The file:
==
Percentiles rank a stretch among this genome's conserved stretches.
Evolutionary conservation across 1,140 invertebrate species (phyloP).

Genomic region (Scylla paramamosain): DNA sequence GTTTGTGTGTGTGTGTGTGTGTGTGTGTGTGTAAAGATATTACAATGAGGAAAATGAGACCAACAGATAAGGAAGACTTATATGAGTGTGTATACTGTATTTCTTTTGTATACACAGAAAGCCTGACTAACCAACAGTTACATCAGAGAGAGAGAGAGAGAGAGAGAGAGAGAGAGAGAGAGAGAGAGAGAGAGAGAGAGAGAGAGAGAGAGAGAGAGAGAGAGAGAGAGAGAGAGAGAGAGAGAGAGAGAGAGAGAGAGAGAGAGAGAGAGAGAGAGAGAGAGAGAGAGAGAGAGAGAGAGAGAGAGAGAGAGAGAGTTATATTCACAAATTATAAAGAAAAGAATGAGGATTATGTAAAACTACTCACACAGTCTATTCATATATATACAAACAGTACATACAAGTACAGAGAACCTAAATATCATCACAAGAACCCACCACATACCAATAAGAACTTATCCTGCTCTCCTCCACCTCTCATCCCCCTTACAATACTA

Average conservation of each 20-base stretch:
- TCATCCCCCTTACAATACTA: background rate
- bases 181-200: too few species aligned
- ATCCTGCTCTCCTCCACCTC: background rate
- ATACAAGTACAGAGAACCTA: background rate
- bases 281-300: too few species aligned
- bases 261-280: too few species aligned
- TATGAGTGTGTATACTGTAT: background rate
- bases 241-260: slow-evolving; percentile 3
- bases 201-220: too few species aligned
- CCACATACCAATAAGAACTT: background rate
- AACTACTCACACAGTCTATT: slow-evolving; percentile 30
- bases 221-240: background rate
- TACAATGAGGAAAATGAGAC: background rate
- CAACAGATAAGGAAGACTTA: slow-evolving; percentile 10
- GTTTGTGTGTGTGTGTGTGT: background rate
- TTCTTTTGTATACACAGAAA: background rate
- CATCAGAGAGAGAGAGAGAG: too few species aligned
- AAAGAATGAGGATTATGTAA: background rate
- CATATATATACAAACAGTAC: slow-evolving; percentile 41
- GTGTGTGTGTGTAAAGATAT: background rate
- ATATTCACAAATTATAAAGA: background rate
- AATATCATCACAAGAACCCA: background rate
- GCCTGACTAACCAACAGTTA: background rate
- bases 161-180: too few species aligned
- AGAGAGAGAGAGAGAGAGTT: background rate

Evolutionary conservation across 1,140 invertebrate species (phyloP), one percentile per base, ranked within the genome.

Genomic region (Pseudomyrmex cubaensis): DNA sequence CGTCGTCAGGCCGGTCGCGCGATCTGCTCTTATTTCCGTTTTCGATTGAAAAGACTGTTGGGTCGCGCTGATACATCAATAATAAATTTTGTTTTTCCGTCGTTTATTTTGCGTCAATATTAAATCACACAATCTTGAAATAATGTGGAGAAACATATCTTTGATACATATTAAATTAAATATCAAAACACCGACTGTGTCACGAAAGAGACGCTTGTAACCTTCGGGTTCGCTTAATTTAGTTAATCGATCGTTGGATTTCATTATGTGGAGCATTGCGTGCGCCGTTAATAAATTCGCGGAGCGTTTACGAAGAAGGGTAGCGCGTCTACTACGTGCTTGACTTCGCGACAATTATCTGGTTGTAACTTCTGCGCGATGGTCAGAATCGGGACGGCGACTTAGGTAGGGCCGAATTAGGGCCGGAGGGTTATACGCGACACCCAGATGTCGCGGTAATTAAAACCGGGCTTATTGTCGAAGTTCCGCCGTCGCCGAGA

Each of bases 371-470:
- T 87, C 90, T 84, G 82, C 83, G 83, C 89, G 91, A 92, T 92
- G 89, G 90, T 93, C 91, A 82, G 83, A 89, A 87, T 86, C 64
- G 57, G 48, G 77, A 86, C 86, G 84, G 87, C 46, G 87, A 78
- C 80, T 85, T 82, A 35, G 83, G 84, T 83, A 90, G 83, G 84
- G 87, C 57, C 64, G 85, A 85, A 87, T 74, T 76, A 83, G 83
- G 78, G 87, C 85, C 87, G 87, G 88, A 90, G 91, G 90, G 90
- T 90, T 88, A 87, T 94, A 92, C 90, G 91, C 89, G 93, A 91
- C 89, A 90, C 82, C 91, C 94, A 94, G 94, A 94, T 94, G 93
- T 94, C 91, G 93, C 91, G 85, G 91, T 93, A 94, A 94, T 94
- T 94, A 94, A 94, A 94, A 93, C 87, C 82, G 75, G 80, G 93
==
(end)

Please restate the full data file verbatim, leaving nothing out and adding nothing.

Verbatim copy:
Percentiles rank a stretch among this genome's conserved stretches.
Evolutionary conservation across 1,140 invertebrate species (phyloP).

Genomic region (Scylla paramamosain): DNA sequence GTTTGTGTGTGTGTGTGTGTGTGTGTGTGTGTAAAGATATTACAATGAGGAAAATGAGACCAACAGATAAGGAAGACTTATATGAGTGTGTATACTGTATTTCTTTTGTATACACAGAAAGCCTGACTAACCAACAGTTACATCAGAGAGAGAGAGAGAGAGAGAGAGAGAGAGAGAGAGAGAGAGAGAGAGAGAGAGAGAGAGAGAGAGAGAGAGAGAGAGAGAGAGAGAGAGAGAGAGAGAGAGAGAGAGAGAGAGAGAGAGAGAGAGAGAGAGAGAGAGAGAGAGAGAGAGAGAGAGAGAGAGAGAGAGAGAGAGTTATATTCACAAATTATAAAGAAAAGAATGAGGATTATGTAAAACTACTCACACAGTCTATTCATATATATACAAACAGTACATACAAGTACAGAGAACCTAAATATCATCACAAGAACCCACCACATACCAATAAGAACTTATCCTGCTCTCCTCCACCTCTCATCCCCCTTACAATACTA

Average conservation of each 20-base stretch:
- TCATCCCCCTTACAATACTA: background rate
- bases 181-200: too few species aligned
- ATCCTGCTCTCCTCCACCTC: background rate
- ATACAAGTACAGAGAACCTA: background rate
- bases 281-300: too few species aligned
- bases 261-280: too few species aligned
- TATGAGTGTGTATACTGTAT: background rate
- bases 241-260: slow-evolving; percentile 3
- bases 201-220: too few species aligned
- CCACATACCAATAAGAACTT: background rate
- AACTACTCACACAGTCTATT: slow-evolving; percentile 30
- bases 221-240: background rate
- TACAATGAGGAAAATGAGAC: background rate
- CAACAGATAAGGAAGACTTA: slow-evolving; percentile 10
- GTTTGTGTGTGTGTGTGTGT: background rate
- TTCTTTTGTATACACAGAAA: background rate
- CATCAGAGAGAGAGAGAGAG: too few species aligned
- AAAGAATGAGGATTATGTAA: background rate
- CATATATATACAAACAGTAC: slow-evolving; percentile 41
- GTGTGTGTGTGTAAAGATAT: background rate
- ATATTCACAAATTATAAAGA: background rate
- AATATCATCACAAGAACCCA: background rate
- GCCTGACTAACCAACAGTTA: background rate
- bases 161-180: too few species aligned
- AGAGAGAGAGAGAGAGAGTT: background rate

Evolutionary conservation across 1,140 invertebrate species (phyloP), one percentile per base, ranked within the genome.

Genomic region (Pseudomyrmex cubaensis): DNA sequence CGTCGTCAGGCCGGTCGCGCGATCTGCTCTTATTTCCGTTTTCGATTGAAAAGACTGTTGGGTCGCGCTGATACATCAATAATAAATTTTGTTTTTCCGTCGTTTATTTTGCGTCAATATTAAATCACACAATCTTGAAATAATGTGGAGAAACATATCTTTGATACATATTAAATTAAATATCAAAACACCGACTGTGTCACGAAAGAGACGCTTGTAACCTTCGGGTTCGCTTAATTTAGTTAATCGATCGTTGGATTTCATTATGTGGAGCATTGCGTGCGCCGTTAATAAATTCGCGGAGCGTTTACGAAGAAGGGTAGCGCGTCTACTACGTGCTTGACTTCGCGACAATTATCTGGTTGTAACTTCTGCGCGATGGTCAGAATCGGGACGGCGACTTAGGTAGGGCCGAATTAGGGCCGGAGGGTTATACGCGACACCCAGATGTCGCGGTAATTAAAACCGGGCTTATTGTCGAAGTTCCGCCGTCGCCGAGA

Each of bases 371-470:
- T 87, C 90, T 84, G 82, C 83, G 83, C 89, G 91, A 92, T 92
- G 89, G 90, T 93, C 91, A 82, G 83, A 89, A 87, T 86, C 64
- G 57, G 48, G 77, A 86, C 86, G 84, G 87, C 46, G 87, A 78
- C 80, T 85, T 82, A 35, G 83, G 84, T 83, A 90, G 83, G 84
- G 87, C 57, C 64, G 85, A 85, A 87, T 74, T 76, A 83, G 83
- G 78, G 87, C 85, C 87, G 87, G 88, A 90, G 91, G 90, G 90
- T 90, T 88, A 87, T 94, A 92, C 90, G 91, C 89, G 93, A 91
- C 89, A 90, C 82, C 91, C 94, A 94, G 94, A 94, T 94, G 93
- T 94, C 91, G 93, C 91, G 85, G 91, T 93, A 94, A 94, T 94
- T 94, A 94, A 94, A 94, A 93, C 87, C 82, G 75, G 80, G 93